The Learning to Learn Series
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What is interleaving?
What are some interleaving strategies?
To interleave while studying, students should choose several topics and spread them throughout their study sessions. The topics can be from the same or different subjects, but some experts believe that this strategy is most beneficial when the subjects are related in some way. For example, during a study session, a student could devote some time to math, some time to chemistry, some time to biology and then cycle back through the topics, possibly studying the topics in a different order and using different study strategies. Changing things up forces students to retrieve information and make new connections between the topics: for example, how is this topic in biology related to what was just studied in chemistry? It is important to devote enough time to each topic to ensure that a deeper understanding is achieved each time the topic is studied. Learners should be careful not to use interleaving as an excuse to switch to another subject when the current subject becomes too challenging. Instead, they should persist in one subject until they have a sense of accomplishment before moving on to another subject.
How does interleaving help?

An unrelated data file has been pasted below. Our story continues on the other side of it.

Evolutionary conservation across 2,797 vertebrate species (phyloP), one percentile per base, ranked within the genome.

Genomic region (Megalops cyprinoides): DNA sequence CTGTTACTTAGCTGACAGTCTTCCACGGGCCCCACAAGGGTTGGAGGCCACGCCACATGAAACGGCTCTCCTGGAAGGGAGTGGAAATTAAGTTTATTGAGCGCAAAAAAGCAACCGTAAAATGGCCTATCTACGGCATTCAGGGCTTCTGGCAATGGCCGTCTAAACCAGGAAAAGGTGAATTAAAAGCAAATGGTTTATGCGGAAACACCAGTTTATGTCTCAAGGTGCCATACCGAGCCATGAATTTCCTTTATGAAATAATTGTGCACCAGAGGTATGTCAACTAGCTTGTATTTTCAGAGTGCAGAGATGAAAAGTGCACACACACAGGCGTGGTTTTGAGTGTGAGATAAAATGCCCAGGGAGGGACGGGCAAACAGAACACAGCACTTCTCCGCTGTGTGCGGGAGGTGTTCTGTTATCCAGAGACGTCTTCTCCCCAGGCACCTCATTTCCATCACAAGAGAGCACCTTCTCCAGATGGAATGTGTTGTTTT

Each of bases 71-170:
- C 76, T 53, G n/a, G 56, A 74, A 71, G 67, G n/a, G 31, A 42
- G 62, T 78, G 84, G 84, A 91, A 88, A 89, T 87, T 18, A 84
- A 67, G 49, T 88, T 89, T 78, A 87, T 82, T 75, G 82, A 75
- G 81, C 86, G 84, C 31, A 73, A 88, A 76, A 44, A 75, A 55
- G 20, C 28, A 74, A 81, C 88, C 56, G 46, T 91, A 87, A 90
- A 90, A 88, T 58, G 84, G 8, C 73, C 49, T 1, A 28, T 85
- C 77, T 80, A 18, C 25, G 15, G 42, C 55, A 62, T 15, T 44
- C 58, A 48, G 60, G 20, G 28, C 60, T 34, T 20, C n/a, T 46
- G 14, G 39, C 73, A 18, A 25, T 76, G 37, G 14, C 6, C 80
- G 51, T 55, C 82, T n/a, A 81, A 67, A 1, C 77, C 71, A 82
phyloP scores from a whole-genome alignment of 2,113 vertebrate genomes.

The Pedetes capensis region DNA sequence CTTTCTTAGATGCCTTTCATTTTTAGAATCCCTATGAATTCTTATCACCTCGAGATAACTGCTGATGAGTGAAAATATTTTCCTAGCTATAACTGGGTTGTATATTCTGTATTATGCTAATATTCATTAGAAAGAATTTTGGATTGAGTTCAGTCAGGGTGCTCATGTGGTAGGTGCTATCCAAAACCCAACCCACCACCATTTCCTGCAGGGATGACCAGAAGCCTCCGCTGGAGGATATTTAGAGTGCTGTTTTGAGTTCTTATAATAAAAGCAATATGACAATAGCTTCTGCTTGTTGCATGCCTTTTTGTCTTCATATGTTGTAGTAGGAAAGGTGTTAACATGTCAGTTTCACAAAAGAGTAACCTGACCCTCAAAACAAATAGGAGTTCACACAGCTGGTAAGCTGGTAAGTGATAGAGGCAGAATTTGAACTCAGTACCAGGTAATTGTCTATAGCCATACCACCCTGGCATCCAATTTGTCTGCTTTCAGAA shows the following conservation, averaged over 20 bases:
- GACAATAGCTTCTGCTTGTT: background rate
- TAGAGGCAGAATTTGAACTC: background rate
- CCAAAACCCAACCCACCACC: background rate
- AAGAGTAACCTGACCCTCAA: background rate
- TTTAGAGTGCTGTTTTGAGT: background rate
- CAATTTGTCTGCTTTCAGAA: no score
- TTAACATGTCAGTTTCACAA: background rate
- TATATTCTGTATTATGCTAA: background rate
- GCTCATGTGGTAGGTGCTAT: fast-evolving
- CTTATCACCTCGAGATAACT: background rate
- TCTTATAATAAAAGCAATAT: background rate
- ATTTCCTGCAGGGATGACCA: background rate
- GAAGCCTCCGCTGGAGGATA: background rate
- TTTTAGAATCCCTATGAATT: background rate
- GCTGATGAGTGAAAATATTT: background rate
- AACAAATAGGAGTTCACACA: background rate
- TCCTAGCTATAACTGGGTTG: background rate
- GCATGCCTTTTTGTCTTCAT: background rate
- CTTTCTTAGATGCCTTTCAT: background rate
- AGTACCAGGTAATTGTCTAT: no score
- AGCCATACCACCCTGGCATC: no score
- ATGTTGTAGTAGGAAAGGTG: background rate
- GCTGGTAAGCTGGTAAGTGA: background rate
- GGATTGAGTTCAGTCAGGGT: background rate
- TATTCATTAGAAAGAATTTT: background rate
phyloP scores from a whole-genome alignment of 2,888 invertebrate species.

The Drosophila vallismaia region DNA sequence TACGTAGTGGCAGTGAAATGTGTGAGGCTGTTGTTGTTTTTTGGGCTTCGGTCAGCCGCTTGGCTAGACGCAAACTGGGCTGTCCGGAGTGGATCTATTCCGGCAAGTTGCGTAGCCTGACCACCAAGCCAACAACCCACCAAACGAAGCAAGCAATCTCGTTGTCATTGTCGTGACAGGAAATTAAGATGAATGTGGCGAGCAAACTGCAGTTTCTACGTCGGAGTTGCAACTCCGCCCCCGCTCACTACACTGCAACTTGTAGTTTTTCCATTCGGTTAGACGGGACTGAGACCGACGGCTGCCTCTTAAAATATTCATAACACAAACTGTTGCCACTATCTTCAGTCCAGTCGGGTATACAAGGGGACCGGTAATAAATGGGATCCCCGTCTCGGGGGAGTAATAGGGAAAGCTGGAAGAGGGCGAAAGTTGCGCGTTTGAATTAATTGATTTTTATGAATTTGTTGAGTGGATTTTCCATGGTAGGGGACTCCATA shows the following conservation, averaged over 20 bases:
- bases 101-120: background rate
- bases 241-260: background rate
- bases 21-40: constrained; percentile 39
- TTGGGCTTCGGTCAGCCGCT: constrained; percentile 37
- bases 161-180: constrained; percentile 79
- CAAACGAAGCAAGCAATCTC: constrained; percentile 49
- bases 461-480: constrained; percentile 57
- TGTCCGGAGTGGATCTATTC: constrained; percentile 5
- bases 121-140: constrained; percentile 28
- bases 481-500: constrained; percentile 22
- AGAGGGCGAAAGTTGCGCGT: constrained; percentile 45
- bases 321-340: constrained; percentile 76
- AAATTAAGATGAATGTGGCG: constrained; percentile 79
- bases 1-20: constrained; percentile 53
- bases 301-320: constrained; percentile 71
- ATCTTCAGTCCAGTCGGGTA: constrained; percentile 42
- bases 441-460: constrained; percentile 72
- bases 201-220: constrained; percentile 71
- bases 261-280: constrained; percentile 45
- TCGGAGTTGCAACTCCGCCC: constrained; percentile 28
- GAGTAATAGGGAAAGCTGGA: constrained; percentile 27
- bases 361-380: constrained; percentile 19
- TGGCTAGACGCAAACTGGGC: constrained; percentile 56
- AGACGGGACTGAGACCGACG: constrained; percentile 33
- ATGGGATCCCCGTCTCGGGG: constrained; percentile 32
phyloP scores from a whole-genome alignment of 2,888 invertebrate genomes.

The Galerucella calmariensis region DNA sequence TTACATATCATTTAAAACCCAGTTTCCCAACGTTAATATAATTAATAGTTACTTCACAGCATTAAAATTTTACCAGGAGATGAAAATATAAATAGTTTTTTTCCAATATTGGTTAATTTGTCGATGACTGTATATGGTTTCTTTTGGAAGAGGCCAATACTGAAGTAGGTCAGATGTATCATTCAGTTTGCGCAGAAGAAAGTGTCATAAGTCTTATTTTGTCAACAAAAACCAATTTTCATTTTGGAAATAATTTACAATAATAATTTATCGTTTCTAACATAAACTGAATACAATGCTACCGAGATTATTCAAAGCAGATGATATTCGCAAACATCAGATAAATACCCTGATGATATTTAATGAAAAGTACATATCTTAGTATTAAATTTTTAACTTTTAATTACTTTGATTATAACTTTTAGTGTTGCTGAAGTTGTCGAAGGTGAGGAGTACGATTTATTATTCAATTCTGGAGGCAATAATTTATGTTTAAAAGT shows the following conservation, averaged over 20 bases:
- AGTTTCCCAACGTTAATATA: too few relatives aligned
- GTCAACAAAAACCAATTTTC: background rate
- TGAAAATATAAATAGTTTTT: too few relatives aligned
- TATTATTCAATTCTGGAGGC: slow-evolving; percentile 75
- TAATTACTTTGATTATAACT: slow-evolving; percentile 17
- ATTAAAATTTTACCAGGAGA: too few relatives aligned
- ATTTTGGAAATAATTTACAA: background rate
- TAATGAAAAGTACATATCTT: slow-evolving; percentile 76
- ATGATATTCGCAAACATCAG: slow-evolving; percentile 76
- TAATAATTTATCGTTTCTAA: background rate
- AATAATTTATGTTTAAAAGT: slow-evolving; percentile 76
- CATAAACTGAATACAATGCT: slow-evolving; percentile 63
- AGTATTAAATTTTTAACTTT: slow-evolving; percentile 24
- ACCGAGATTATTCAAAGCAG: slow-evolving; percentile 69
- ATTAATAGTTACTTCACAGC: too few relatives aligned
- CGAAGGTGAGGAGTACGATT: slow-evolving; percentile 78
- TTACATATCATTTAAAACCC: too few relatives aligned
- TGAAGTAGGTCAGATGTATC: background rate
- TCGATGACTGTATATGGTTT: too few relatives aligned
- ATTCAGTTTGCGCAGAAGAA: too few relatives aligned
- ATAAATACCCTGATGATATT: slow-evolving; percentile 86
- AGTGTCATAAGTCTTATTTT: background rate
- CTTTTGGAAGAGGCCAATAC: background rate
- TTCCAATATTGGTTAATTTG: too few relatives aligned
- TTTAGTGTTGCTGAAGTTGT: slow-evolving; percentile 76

Interleaving is a process where students mix, or interleave, multiple subjects or topics while they study in order to improve their learning. Blocked practice, on the other hand, involves studying one topic very thoroughly before moving to another topic. Interleaving has been shown to be more effective than blocked practice for developing the skills of categorization and problem solving; interleaving also leads to better long-term retention and improved ability to transfer learned knowledge. This strategy forces the brain to continually retrieve because each practice attempt is different from the last, so rote responses pulled from short-term memory won’t work. Cognitive psychologists believe that interleaving improves the brain’s ability to differentiate, or discriminate, between concepts and strengthens memory associations. Because interleaving involves retrieval practice, it is more difficult than blocked practice. It is important to remember that effortful studying feels worse but produces better long-term results.